The Yankees’ quarter-billion dollar investment looks like it’s finally paying off; Giancarlo Stanton is officially en fuego. Through the first five games of the season, he’s triple-slashed a preposterous .421/.542/.842. Though his absurd 1.384 OPS will be impossible to keep up, several factors seem to suggest a return closer to the gargantuan power performance he posted in his last season in Miami (2017).
Stanton’s biggest obstacle during his career has been simply staying on the field. Following back-to-back seasons where he played 159 and 158 games, Stanton played in just 18 games all of last season.
It’s difficult to determine a singular trend that ties together Stanton’s myriad injuries other than the unreasonably massive vestibule of baseball mashing talent that is his body. In ten major league seasons, he’s played at least 150 games just three times, and missed more than half of a given season twice already. However, bad luck has had at least as much to do with his injuries as has his gargantuan physique. Stanton’s laundry list of maladies includes:
- An undisclosed leg injury and an eye infection (2011)
- Knee soreness (2012)
- Hamstring strain (2013)
- Facial fractures (2014)
- Broken hamate bone (2015)
- Hamstring and groin strains (2016)
- Biceps, shoulder, and knee injuries (2019)
Perhaps, Stanton’s body is not capable of moving repeatedly with such unprecedented force without causing internal damage, a fear some have expressed in regard to his similarly superhuman sized corner outfielding partner, Aaron Judge. However, an eye infection, breaking a hamate bone on a swing, and a pitch to the face can only be chalked up to inordinately poor fortune. Going forwards, it is unlikely that his awful luck will continue, but it’s equally implausible that his pattern of non-contact injuries to his lower extremities is entirely behind him.
Having played three nearly complete seasons at different points throughout his career, Stanton has shown the potential to play every day barring a major setback. In a shortened season in which Stanton has started out healthy, he’s in a great position to play out the whole year barring a freak accident or an awkward landing.
When Stanton is healthy, he’s been undoubtedly one of the most potent power bats of all time. On July 25th, Stanton clubbed a 483-foot homer with a 121.3 mph exit velocity. It’s possibly the hardest hit ball we will see all year—it was the third-hardest hit ball during the Statcast era (2015-), only topped by a Stanton single in 2017 and another Stanton dinger from Opening Day last season.
In addition to his astronomical maximum power, the consistency of his quality of contact has been exceptional. Though it takes about 50 batted balls to normalize, a benchmark Stanton’s only about a third of the way towards, so far his barrel percentage, average exit velocity on balls in the air, and overall average exit velocity are all in the top five in the league. Stanton’s phenomenal play has been aided by a bit of good fortune if his expected stats are to be believed, so some considerable regression from numbers like these is to be expected, but he’s undoubtedly in sharper form than he’s ever been while wearing pinstripes.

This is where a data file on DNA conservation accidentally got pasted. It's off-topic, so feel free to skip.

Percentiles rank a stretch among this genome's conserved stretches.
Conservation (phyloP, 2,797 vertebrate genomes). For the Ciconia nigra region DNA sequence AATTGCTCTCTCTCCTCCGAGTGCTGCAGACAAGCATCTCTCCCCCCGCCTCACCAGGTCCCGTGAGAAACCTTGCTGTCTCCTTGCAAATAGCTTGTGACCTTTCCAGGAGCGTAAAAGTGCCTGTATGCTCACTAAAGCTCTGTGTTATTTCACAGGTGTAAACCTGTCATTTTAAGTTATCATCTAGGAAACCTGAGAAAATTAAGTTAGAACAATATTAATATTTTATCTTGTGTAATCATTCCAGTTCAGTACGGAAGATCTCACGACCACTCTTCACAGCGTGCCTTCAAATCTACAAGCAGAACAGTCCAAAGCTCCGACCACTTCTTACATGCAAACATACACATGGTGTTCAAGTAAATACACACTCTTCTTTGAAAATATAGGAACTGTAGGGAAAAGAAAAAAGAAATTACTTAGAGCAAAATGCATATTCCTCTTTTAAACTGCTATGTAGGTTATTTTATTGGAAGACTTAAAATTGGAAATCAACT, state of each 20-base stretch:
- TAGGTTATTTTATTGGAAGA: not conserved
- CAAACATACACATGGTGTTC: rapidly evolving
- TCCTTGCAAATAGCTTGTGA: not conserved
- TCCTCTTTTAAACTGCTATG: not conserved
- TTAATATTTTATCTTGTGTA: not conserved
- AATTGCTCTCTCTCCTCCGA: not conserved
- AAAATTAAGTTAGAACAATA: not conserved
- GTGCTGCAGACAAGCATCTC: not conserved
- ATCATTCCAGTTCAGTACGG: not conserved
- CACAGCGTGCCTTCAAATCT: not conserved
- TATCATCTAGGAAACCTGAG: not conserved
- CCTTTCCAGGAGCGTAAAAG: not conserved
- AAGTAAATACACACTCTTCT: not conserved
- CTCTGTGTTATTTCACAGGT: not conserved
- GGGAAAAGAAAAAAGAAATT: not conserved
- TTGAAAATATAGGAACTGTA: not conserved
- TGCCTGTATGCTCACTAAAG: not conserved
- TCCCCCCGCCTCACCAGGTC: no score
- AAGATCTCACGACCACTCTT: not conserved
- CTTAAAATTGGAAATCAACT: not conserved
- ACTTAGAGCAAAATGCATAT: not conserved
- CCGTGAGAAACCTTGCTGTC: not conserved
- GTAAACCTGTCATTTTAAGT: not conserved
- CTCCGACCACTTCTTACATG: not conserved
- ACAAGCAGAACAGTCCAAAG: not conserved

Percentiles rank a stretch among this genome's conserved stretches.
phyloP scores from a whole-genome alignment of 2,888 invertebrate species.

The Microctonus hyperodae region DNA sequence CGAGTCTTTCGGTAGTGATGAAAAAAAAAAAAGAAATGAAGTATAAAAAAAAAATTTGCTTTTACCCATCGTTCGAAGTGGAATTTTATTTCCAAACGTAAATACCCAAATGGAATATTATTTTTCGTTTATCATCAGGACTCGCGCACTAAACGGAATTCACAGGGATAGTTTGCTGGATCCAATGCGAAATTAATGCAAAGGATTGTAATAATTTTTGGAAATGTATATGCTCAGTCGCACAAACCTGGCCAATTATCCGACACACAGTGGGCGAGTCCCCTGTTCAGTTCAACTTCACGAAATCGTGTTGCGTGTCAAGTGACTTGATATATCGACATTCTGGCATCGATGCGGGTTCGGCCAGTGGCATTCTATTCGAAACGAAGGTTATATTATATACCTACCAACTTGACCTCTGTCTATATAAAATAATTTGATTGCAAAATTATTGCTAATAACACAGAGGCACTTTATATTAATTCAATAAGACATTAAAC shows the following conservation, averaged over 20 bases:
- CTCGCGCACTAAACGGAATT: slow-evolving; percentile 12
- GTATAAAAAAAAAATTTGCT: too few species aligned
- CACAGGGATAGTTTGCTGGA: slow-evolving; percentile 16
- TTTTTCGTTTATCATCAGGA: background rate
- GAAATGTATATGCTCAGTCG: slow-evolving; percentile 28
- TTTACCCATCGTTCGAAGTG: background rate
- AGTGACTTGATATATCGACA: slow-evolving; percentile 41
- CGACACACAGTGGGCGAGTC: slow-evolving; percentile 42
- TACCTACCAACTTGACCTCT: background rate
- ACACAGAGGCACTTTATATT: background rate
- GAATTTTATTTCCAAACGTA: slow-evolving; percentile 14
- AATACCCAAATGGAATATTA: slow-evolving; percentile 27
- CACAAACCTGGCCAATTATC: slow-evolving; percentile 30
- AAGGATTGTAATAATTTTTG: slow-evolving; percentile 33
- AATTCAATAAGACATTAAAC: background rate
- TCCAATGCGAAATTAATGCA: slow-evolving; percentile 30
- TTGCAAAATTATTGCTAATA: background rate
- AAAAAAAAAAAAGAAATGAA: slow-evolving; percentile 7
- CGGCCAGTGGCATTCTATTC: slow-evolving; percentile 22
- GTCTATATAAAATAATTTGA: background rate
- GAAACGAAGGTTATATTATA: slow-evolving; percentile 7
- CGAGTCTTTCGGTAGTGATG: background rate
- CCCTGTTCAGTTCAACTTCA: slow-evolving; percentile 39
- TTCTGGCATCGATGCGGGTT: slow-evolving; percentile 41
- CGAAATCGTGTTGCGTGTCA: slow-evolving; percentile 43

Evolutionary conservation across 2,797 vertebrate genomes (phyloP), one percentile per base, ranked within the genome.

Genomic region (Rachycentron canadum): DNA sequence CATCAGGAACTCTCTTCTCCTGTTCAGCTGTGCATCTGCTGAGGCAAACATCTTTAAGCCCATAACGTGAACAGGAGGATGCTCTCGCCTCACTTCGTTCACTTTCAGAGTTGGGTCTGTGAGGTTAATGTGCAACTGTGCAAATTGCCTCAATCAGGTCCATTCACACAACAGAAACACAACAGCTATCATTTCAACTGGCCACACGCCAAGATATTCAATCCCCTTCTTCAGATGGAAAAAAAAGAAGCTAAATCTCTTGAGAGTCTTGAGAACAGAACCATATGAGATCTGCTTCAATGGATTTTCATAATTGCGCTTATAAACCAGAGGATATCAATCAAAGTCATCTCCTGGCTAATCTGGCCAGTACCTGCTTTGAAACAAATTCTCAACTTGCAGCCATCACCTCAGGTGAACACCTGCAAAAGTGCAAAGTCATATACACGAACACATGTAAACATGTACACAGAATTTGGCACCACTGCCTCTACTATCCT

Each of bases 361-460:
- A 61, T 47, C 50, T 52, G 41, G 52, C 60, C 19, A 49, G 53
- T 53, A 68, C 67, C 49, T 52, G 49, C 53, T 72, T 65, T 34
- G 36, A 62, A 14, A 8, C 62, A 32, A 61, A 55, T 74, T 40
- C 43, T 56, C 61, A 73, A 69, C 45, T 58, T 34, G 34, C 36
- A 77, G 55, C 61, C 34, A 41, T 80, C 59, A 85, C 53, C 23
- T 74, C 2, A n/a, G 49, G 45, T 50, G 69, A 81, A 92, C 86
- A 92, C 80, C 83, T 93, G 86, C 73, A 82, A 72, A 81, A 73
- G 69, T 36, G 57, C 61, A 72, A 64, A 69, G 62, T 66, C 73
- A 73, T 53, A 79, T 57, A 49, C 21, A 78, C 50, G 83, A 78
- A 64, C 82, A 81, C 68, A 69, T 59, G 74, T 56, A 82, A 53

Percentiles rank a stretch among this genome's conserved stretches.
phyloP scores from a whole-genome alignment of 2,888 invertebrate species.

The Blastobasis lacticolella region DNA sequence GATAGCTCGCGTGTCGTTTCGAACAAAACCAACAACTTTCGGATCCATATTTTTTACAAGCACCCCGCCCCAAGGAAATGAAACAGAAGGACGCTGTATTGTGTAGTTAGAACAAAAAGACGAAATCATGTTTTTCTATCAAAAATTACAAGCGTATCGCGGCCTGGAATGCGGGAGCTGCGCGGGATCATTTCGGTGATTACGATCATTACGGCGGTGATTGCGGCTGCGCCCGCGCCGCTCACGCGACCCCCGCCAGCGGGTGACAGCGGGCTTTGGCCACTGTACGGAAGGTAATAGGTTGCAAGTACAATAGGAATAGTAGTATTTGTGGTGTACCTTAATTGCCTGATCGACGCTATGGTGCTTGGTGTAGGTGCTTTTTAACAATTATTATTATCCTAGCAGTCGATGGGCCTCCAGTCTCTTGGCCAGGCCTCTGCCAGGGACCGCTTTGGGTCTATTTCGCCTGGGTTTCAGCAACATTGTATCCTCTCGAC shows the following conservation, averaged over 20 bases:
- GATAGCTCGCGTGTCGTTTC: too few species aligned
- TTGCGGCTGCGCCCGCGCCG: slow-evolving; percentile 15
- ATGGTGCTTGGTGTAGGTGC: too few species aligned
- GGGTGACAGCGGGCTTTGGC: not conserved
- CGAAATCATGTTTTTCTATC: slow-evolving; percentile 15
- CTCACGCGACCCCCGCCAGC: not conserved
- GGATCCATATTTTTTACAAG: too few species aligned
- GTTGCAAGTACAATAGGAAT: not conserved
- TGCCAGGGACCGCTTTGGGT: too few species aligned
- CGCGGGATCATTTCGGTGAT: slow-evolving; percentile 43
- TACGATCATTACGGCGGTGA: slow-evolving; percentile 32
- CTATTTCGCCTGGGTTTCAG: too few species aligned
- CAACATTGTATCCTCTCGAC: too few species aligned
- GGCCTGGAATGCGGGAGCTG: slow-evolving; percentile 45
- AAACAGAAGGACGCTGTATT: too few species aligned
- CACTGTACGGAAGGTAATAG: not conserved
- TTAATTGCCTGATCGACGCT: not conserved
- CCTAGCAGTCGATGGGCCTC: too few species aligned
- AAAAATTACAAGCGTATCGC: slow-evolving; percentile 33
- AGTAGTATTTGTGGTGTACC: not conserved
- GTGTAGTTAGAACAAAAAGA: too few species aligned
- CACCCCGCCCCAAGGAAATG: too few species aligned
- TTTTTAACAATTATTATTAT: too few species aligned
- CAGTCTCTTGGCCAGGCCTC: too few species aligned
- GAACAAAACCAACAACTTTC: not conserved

Stanton maximizes his power output with a typically modern all-or-nothing approach. Stanton’s aforementioned 483-footer came on a 3-0 count. A walk for Stanton is less valuable than the opportunity to obliterate a cookie down the middle. The modern slugger, like Stanton, assumes a greater risk of striking out for the increased potential to hit for power. He’s never led the league in strikeouts, but he’s often been near the top of the leaderboards in terms of whiff rate and strikeout rate. Even during his 59-homer 2017 MVP campaign, Stanton’s whiff rate was the 11th-worst in MLB, and he owned the 27th-worst strikeout rate.
This year, it seems as though Stanton has made a couple of minor adjustments that have allowed him to deliver his best swings more frequently. He’s softened his stride to the pitcher by consistently landing with his whole foot instead of just his toes, so that his front side stays stable and engaged throughout his turn to the ball. The other, more significant adjustment is he’s slightly more open towards the pitcher than the extremely closed stance Yankee fans have grown accustomed to seeing. Since the rotation from his back-side is so powerful, closing off the front side allows him to stay through the zone longer without pulling off the ball.
However, such a radically positioned stance made it increasingly difficult for Stanton to hit the ball to the pull side, something he had done less and less of over the course of his career. With a more neutral stance, Stanton is pulling the ball more often than he ever has; 75% of the time as opposed to his career 38% pull average. On the three balls Stanton took prior to his blast off of Erick Fedde, you can see him sink his rear-end down and away from the plate, allowing him to hold his posture on the outside pitch and clear space for his hands on the inside pitch, transcending the limitations of his closed stance from past seasons.
Stanton’s immense power maintains an extremely high floor and ceiling to his play at the plate. With the extended offseason, it seems as though Stanton has used the opportunity to get completely healthy and make slight adjustments, helping him come closer to reaching that latter outcome. If he’s able to maintain his health and make counter-adjustments towards pitchers over the course of the season, Giancarlo Stanton could become just the second player in MLB history to win the MVP in both leagues (Frank Robinson), or at the very least take home his third Silver Slugger.